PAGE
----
What does 2017 hold for FinTech?



Financier Worldwide Magazine

February 2017 Issue

February 2017 Issue

For all the events the world over, 2016 was a mixed year for FinTech. On the one hand, innovation and the development of new technologies were given a significant fillip by the launch of the ‘regulatory sandbox’ by the Financial Conduct Authority (FCA). On the other, statistics from KPMG and CB Insights indicate that Brexit and the election of Donald Trump in the US seems to have caused many investors to pause and reconsider investing in Europe and North America.

According to their figures, less than half the amount was invested in FinTech firms in the third quarter of 2016 compared with the previous year. Much like 2016, however, the figures appear to be equally mixed, with rival data from Pitchbook and the trade body, Innovate Finance, spelling a different story. According to their data, global FinTech investment reached $15.2bn in 2016, surpassing the 2015 total of $14.9bn.

Despite the difficulties that persist when it comes to judging how FinTech truly fared in 2016, we can already see a number of potential developments that look set for 2017. For a start, mobile payments look likely to continue to grow. According to an ABI Research study, contactless cards are expected to double in 2017. There is even the suggestion that advances made in mobile payments could cause credit and debit cards to start to disappear altogether. While we can expect a decline in the use of cards, we are likely to be some way off seeing plastic disappearing from our wallets, or even our wallets themselves. After all, most of us still use cash and there are still reported sightings of cheques.

That said, 2017 will not be entirely smooth sailing for mobile payments. Rather, a number of analysts and firms, not least FICO, are anticipating Europe-wide disruption in mobile payments on account of the implementation of the Payments Service Directive 2. Aiming to create “an EU-wide single market for payments”, this directive will require banks to open their account interfaces to other parties (e.g., new payment apps) in order to encourage competition. The intention, to create greater choice for consumers, may also create an additional element of risk, as consumers may have to ask themselves whether the payment app they are using is really legitimate.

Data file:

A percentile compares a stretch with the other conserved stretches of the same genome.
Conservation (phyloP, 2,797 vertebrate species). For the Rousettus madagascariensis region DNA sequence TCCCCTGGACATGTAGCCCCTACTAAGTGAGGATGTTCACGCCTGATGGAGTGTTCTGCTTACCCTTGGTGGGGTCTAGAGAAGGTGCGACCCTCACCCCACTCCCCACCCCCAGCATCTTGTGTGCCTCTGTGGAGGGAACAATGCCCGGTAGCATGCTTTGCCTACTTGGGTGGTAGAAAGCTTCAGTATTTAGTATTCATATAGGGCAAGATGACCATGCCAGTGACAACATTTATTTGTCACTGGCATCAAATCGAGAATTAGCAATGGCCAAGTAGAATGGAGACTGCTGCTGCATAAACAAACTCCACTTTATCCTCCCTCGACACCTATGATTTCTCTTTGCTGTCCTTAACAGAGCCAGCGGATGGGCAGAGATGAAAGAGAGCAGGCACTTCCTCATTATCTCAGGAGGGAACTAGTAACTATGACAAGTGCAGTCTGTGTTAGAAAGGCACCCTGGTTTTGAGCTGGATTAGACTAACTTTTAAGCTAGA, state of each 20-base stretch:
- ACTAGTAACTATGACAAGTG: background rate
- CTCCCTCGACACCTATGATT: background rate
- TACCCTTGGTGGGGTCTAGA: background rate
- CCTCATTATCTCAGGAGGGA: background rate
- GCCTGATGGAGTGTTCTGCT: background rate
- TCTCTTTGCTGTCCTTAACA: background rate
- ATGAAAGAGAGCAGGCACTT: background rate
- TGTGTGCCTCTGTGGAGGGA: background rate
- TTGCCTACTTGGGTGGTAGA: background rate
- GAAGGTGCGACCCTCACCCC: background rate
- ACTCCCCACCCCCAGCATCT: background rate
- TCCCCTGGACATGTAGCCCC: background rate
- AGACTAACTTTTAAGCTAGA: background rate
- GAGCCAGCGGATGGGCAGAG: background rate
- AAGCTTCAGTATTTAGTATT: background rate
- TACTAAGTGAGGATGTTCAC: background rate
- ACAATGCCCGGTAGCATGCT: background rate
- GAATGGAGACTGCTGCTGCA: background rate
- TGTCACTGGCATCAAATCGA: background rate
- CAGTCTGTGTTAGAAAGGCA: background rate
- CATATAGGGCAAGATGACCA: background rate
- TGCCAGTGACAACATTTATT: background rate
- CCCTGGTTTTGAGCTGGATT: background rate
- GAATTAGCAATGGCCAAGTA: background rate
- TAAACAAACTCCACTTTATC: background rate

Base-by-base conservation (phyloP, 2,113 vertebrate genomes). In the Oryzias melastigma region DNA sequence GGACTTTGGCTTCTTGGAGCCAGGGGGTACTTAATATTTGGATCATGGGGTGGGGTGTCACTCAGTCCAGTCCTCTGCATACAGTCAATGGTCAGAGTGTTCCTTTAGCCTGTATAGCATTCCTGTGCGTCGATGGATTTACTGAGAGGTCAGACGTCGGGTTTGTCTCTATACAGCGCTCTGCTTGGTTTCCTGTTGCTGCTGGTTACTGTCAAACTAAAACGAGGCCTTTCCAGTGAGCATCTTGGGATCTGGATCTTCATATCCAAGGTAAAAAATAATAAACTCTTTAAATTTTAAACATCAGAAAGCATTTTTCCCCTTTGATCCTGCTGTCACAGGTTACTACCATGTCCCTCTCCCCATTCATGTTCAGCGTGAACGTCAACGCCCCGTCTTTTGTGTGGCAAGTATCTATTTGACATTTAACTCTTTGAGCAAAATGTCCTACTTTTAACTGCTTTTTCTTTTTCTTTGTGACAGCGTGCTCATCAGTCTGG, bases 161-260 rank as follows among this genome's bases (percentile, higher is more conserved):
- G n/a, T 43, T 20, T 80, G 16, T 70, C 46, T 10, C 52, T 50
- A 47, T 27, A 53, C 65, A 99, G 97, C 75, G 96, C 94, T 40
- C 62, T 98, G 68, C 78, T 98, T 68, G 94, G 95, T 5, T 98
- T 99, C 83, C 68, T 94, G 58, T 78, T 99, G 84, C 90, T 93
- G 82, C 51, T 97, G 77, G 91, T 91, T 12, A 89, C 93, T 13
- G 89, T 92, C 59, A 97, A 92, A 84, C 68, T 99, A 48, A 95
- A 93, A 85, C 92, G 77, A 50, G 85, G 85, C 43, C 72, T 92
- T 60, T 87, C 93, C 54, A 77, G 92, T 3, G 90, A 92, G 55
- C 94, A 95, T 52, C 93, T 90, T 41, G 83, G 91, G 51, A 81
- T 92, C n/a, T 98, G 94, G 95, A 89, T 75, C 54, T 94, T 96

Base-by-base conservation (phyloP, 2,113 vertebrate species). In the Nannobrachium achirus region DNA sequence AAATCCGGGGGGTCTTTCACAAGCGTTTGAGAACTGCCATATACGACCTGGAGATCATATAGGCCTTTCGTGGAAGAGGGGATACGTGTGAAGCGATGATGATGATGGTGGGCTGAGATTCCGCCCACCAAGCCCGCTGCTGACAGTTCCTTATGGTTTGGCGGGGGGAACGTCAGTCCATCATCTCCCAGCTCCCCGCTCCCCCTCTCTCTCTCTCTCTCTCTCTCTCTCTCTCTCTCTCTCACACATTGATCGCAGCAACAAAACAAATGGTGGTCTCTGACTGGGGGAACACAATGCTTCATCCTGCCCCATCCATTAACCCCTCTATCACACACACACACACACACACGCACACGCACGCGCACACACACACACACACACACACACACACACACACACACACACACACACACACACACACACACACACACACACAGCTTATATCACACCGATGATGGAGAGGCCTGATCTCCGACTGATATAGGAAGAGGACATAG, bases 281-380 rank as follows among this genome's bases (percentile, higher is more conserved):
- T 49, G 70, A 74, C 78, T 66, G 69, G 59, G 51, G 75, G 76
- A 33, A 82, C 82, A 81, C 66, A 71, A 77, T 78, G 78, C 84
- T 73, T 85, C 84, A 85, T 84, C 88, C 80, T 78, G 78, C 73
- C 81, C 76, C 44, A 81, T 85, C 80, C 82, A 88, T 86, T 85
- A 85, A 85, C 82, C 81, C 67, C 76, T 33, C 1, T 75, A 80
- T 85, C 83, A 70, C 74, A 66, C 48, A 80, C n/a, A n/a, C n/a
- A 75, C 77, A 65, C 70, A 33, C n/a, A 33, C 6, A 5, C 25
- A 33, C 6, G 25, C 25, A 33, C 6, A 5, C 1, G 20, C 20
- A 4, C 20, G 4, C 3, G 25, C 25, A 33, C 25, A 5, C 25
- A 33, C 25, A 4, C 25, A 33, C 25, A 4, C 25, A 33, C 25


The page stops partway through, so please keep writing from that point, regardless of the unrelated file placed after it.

The proliferation of mobile payments in 2016 also points to another potential trend for 2017: the emergence of Africa and Asia as key centres of FinTech innovation. We are already seeing a widespread take up of mobile money and mobile payments in the two continents, with elderly people in Sri Lanka now able to receive pensions onto their Dialog eZCash mobile money account, while millions of unbanked mobile money customers in places like Ghana now receive a quarterly interest payment on their balances. As the vast geography of those continents and constituent countries is a key driver for the consumer appetite for such technology, we can expect this trend to continue. In fact, a recent McKinsey report found that widespread adoption and use of digital finance could increase the gross domestic product of all emerging economies by 6 percent, or $3.7 trillion, by 2025. It is more than possible, therefore, that we will see the next flurry of FinTech innovation emerging from Africa and Asia. This will bring opportunities for all members of the vertical chain, not least the funders of technology companies. Consequently, the increasingly sophisticated local venture capitalists and alternative asset managers may see real opportunities for investment.